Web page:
Fear the Drowning Deep
By Sarah Glenn Marsh
The most difficult books to review are those that aren’t really good or really bad – just all those mediocre books.
It seemed so promising! Set on the Isle of Man at the very beginning of the 20th century, it could have explored a fairly unique place and time for YA novels. Unfortunately, Fear the Drowning Deep is just really silly.
Sixteen-year-old Bridey spends the entire book careening between crises, making very little distinction between being teased by her sisters, forced to get a job by her parents, and witnessing the disappearances of various friends and neighbors. Her most consistent character trait is that she hates and fears the ocean, which is more than a little inconvenient on a small island where fishing is the main economy.* Of course everything comes back to that, and she must face her fears to save the day.
It became such a hodgepodge of fantasy elements and mundane details that I couldn’t get a good sense of whether the fantasy was rooted in actual myths from the time and place, and the book did not inspire me to do any additional research. Adding to the disconnect was the mundane details were often given far more drama than the fantastical—a sea serpent must just be dealt with, , but a nosy and judgmental neighbor can warp your entire life, apparently.
*This lead to an extra level of unbelievability for me, which was not the author’s fault. I just love the ocean so much that I can’t even conceive anyone feeling otherwise. If I could live where I could see and smell the ocean all the time, I would be in heaven!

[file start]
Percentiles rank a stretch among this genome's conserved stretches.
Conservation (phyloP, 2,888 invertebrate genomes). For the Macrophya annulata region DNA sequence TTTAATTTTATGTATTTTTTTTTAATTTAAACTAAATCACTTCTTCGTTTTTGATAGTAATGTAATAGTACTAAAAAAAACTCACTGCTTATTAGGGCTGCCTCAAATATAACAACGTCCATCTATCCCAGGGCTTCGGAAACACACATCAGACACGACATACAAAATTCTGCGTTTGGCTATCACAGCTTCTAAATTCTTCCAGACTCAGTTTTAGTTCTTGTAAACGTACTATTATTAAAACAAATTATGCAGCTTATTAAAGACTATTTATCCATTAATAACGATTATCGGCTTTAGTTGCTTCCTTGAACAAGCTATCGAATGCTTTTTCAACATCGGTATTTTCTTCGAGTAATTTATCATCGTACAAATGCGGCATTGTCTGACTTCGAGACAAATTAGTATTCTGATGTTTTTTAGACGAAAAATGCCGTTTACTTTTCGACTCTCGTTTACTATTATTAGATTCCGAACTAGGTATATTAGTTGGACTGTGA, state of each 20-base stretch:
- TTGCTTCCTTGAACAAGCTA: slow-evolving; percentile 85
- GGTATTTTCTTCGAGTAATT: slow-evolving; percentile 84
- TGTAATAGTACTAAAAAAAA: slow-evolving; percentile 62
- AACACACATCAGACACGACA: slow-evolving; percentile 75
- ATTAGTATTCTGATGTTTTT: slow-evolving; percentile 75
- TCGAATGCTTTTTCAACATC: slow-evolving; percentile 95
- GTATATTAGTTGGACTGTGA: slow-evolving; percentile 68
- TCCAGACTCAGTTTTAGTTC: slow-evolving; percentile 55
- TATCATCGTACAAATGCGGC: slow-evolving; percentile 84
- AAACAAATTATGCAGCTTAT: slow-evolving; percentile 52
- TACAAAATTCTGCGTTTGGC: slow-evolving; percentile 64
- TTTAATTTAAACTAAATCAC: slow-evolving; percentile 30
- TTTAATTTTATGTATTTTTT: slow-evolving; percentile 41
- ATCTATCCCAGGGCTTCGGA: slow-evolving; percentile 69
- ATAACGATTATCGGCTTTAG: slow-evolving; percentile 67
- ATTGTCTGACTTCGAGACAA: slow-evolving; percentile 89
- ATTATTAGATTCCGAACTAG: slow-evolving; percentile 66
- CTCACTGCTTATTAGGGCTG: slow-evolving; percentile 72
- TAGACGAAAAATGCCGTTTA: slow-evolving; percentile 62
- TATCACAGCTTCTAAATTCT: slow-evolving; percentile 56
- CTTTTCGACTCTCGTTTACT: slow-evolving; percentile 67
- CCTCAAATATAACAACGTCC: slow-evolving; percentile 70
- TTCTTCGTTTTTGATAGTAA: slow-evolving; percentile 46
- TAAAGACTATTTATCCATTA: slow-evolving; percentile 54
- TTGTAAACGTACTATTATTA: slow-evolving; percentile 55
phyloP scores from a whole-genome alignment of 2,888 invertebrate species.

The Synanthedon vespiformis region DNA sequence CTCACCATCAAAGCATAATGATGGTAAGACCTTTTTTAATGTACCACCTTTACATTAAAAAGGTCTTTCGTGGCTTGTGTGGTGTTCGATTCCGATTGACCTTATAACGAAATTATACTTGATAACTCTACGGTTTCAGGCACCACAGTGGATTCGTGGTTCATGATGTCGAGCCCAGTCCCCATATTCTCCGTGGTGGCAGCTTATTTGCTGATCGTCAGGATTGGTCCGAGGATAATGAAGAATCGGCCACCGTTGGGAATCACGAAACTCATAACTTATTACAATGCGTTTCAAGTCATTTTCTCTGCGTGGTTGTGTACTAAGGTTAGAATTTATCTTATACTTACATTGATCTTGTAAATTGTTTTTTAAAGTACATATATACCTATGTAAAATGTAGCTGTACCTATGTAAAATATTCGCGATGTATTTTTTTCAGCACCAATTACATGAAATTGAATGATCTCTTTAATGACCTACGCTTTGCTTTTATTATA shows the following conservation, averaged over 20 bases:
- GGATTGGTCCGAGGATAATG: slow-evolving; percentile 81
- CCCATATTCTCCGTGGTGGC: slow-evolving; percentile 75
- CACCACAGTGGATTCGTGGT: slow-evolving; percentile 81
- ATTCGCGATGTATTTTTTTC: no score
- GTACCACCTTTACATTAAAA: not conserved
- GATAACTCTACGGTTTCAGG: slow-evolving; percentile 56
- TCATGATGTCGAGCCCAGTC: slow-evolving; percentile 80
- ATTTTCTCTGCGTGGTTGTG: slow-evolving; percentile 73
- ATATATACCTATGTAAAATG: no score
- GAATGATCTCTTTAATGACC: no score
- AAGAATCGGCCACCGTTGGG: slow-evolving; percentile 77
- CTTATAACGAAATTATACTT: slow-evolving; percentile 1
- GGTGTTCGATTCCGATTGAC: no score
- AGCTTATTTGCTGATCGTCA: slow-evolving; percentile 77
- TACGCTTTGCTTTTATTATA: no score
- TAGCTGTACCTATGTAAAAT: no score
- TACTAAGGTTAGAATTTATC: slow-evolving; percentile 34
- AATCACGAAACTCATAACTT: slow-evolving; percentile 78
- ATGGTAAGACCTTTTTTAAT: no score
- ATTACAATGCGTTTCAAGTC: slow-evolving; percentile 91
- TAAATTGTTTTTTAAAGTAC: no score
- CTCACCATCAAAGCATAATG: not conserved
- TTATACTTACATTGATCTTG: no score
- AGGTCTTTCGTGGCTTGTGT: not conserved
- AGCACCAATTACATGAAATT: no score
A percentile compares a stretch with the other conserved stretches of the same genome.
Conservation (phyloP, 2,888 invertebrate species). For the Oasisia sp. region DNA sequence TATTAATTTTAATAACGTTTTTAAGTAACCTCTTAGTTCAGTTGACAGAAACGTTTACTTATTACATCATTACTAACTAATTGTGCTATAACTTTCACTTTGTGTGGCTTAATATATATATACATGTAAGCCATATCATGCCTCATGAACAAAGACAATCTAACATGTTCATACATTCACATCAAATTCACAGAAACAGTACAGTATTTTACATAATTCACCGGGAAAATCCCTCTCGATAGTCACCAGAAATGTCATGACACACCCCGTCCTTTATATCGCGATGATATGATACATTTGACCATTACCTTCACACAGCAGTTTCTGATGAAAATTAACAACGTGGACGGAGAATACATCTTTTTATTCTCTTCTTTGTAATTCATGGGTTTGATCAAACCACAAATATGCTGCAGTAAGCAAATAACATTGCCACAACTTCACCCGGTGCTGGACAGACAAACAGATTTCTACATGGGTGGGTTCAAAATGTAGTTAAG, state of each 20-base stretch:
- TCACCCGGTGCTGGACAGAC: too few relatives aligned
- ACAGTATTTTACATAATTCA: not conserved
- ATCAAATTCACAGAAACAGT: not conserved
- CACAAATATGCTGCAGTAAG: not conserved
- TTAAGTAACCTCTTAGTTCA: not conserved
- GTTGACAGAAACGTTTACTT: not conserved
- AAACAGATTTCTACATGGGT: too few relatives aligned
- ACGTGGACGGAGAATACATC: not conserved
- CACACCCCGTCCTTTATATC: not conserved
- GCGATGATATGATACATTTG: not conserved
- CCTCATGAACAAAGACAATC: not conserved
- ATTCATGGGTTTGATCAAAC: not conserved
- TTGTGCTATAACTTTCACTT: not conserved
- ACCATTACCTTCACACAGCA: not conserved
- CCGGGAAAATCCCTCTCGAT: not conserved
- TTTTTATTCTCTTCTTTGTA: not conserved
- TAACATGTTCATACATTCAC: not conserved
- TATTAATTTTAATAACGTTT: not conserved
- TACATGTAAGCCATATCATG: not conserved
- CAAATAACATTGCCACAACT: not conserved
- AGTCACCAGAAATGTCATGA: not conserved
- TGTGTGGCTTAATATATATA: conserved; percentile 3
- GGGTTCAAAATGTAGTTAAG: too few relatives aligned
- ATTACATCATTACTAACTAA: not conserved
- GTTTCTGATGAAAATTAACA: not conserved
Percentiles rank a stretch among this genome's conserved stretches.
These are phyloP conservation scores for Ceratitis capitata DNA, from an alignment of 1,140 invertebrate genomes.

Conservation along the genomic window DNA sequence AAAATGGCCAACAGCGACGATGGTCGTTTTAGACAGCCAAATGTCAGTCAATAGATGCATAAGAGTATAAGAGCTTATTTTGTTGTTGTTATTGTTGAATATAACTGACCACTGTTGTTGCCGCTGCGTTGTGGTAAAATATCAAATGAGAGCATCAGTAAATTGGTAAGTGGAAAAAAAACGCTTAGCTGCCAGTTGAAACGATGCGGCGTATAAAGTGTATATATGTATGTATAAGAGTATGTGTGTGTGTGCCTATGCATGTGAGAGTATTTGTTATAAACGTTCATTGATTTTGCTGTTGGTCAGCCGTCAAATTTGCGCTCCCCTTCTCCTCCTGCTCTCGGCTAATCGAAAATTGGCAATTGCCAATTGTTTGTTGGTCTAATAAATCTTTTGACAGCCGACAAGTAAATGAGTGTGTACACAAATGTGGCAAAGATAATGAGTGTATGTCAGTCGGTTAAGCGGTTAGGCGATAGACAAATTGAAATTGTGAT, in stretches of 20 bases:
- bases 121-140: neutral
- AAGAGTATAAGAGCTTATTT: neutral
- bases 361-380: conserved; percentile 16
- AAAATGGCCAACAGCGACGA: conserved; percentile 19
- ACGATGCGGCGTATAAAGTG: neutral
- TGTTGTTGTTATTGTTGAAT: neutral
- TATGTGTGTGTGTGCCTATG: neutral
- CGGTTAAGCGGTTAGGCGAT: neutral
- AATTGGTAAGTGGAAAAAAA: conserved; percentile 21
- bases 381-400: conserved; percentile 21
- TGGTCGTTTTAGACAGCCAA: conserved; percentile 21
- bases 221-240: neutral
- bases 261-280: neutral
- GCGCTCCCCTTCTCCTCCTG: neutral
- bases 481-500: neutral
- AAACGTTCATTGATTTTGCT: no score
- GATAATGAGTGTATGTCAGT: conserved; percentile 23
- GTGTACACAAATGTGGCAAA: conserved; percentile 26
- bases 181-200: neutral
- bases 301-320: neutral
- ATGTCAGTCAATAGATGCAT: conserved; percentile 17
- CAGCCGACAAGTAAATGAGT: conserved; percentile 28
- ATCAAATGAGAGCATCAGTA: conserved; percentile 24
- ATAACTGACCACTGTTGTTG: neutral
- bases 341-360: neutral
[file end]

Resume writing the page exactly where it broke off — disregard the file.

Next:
Twisted: The Girl Who Uncovered Rumpelstiltskin’s Name
By Bonnie M Hennessy
Twisted, on the other hand, is not silly or mediocre — it is confusingly both very good and very bad, so I was never sure if I was enjoying it or not (up until the big climax, when I was most certainly not). It is a retelling of the Rumpelstiltskin story, which is a big part of the problem, since that story is awful. The central woman in the original story has almost no personal agency, and is tossed from man to man: her father to the king, to Rumpelstiltskin, and then back to the king, who becomes her husband.
By trying to flesh out the story and give more depth to each character, the author took on a really challenging task, but unfortunately it just highlights how awful all of the men are and how terribly they treat the heroine. Early on I told Rebecca that I couldn’t tell whether the book was chauvinist or misandrist, which is a very odd spot to be in. Set sort of indeterminately in an England-type place in an 18th-19th century-type time, the king is now a duke in this version, with neighboring lands to heroine Aiofe’s previously wealthy but now struggling family. Mild spoiler: early on in their relationship, he clumsily tries to engage with her, crowding her space and touching her without permission (very bad! men are the worst!), at which point Aiofe panics and prepares to attack with an ax she has on hand (oh…uh…I’m not sure that was a capital offense, actually).
The entire book continues this way in a very unsettling manner. Is Aiofe a competent woman who faces potential threats squarely, or an unbalanced child who brings trouble onto herself with her assumptions and over-reactions? Is the Duke an entitled nobleman trying to break from his upbringing in order to make honest human connections, or is he a sociopath who values other people only in how they can serve him? Is Rumpelstiltskin a damaged spirit looking for acceptance and understanding, or a sulky godling who demands complete devotion? These would all seem to be pretty stark opposites and yet they somehow seemed to exist simultaneously, which made for a very unsettling read, and not in a good way.
Honestly, I felt like this book was somehow gaslighting me, which fits in with the characters pretty well, actually. By the end, the extreme amount of emotional labor that the various female characters all had to do for the various male characters really soured me on the whole thing.